Preparing for your appointmentBy Mayo Clinic staff
You're likely to start by seeing your family doctor or a general practitioner. However, when you call to set up an appointment, you may be referred to a specialist.
Here's some information to help you get ready for your appointment, and what to expect from your doctor.
What you can do
- Be aware of any pre-appointment restrictions. At the time you make the appointment, be sure to ask if there's anything you need to do in advance, such as refraining from ejaculating for a certain period of time or stopping certain medications.
- Write down any symptoms you're experiencing, including any that may seem unrelated to the reason for which you scheduled the appointment.
- Write down key personal information, including any major stresses or recent life changes.
- Find out whether you have a family history of fertility problems. Having a male blood relative, such as your brother or father, with fertility problems or other reproductive issues may give clues to the cause of fertility problems.
- Make a list of all medications, vitamins and supplements that you're taking.
- Take your partner along. For infertility, your partner may also need tests to see whether she has any fertility problems that could be preventing pregnancy. It's also good to have your partner along to help keep track of any instructions your doctor gives you or to ask questions you may not think of.
- Write down questions to ask your doctor.
Questions to ask your doctor
- What do you suspect may be interfering with my ability to father a child?
- Other than the most likely cause, what are other possible reasons my partner and I haven't been able to conceive a child?
- What kinds of tests do I need?
- Will my partner also need tests?
- What's the best treatment for my condition?
- What are the alternatives to the primary approach that you're suggesting?
- Are there any restrictions that I need to follow?
- Should I see a specialist?
- Is there a generic alternative to the medicine you're prescribing me?
- Are there any brochures or other printed material that I can take home with me? What websites do you recommend visiting?
Don't hesitate to ask questions at any time during your appointment.
What to expect from your doctor
Be ready to answer questions your doctor is likely to ask:
- At what age did you start puberty?
- Have you had any sexual problems in this relationship, including difficulty maintaining an erection, ejaculating too soon or not being able to ejaculate?
- Have you ever fathered a child?
- Have you had a vasectomy or a vasectomy reversal?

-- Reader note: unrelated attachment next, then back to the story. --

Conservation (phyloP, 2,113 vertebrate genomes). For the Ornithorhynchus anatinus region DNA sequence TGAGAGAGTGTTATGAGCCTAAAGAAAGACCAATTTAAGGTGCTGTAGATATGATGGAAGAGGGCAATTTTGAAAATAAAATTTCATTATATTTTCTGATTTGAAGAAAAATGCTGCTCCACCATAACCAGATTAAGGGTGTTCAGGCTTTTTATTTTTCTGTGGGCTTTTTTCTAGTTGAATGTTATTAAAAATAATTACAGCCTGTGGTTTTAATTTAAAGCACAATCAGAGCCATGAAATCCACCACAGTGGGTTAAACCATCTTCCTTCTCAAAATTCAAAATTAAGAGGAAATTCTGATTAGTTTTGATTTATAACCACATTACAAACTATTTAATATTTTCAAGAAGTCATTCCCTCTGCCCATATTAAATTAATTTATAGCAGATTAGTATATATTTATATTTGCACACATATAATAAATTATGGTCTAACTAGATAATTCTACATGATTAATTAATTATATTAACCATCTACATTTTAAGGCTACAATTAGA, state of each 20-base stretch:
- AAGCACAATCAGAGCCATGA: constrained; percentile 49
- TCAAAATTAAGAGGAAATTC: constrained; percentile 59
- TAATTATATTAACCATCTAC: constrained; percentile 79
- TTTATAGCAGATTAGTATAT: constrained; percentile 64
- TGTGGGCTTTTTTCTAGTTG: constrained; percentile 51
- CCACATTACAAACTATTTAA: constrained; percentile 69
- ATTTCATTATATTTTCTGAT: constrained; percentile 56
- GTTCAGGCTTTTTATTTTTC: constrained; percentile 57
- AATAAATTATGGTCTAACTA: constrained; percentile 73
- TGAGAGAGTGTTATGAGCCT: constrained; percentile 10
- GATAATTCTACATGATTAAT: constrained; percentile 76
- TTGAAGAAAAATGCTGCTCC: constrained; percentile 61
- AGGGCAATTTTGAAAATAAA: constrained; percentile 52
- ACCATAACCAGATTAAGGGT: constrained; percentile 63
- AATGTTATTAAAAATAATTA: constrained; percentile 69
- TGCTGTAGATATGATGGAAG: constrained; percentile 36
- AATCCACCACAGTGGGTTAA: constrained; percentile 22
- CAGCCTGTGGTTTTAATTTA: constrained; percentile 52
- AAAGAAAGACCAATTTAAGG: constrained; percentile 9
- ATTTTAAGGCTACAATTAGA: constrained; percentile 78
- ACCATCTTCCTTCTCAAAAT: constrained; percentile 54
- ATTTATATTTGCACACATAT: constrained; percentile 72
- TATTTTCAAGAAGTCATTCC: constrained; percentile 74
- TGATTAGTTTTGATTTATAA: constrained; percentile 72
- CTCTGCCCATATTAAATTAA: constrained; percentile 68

- Do you use illegal drugs, such as marijuana, cocaine or anabolic steroids?
- Have you been exposed to toxins such as chemicals, pesticides, radiation or lead, especially on a regular basis?
- Are you currently taking any medications, including dietary supplements?
- Do you regularly take hot baths or steam baths?
- European Association of Urology Guidelines on Male Infertility: The 2012 Update. Arnhem, Netherlands: European Association of Urology. http://www.uroweb.org/guidelines/online-guidelines. Accessed July 20, 2012.
- McPhee SJ, et al. Current Medical Diagnosis & Treatment 2012. 51st ed. New York, N.Y.: The McGraw-Hill Companies; 2012. http://www.accessmedicine.com/resourceTOC.aspx?resourceID=1. Accessed July 20, 2012.
- Swerdloff RF, et al. Causes of male infertility. http://www.uptodate.com/home/index. Accessed July 19, 2012.
- Patel ZP, et al. Male factor assessment in infertility. Medical Clinics of North America. 2011;95:223.
- The optimal evaluation of the infertile male: AUA best practice statement. Linthicum, Md.: American Urological Association Education and Research, Inc. http://www.guideline.gov/content.aspx?id=23921&search=male+infertility. Accessed July 19, 2012.
- Loughlin KR. Changes in male fertility in the last two decades. Urology Clinics of North America. 2012;39:33.
- Asplund C, et al. Genitourinary problems in bicyclists. Current Sports Medicine Reports. 2007;6:333.
- Frey KA. Male reproductive health and infertility. Primary Care Clinics Office Practice. 2010;37:643.
- Swerdloff RF, et al. Evaluation of male infertility. http://www.uptodate.com/home/index. Accessed July 19, 2012.
- Showell MG, et al. Antioxidants for male subfertility. Cochrane Database of Systematic Reviews. http://onlinelibrary.wiley.com/doi/10.1002/14651858.CD007411.pub2/abstract. Accessed July 23, 2012.
- Patel SR, et al. Antioxidant therapy in male infertility. Urology Clinics of North America. 2008;35:319.
- De Celis R, et al. Semen quality of workers occupationally exposed to hydrocarbons. Fertility and Sterility. 2000;73:221.
- Swan SH. Semen quality in fertile US men in relation to geographical area and pesticide exposure exposed to hydrocarbons. International Journal of Andrology. 2006;26:62.
- El-Helaly M, et al. Workplace exposures and male infertility - A case control study. International Journal of Occupational Medicine and Environmental Health 2010;23:331.
- Murphy LE, et al. Folate and vitamin B12 in idiopathic male infertility. Asian Journal of Andrology. 2011;13:856.
- Lenzi A, et al. Use of carnitine therapy in selected cases of male factor infertility: A double-blind crossover trial. Fertility and Sterility. 2003;79:292.
- Ross C, et al. A systematic review of the effect of oral antioxidants on male infertility. Reproductive BioMedicine Online. 2010;20:711.
- Menezeo Y, et al. Antioxidants to reduce sperm DNA fragmentation: An unexpected adverse effect. Reproductive BioMedicine Online. 2007;14:418.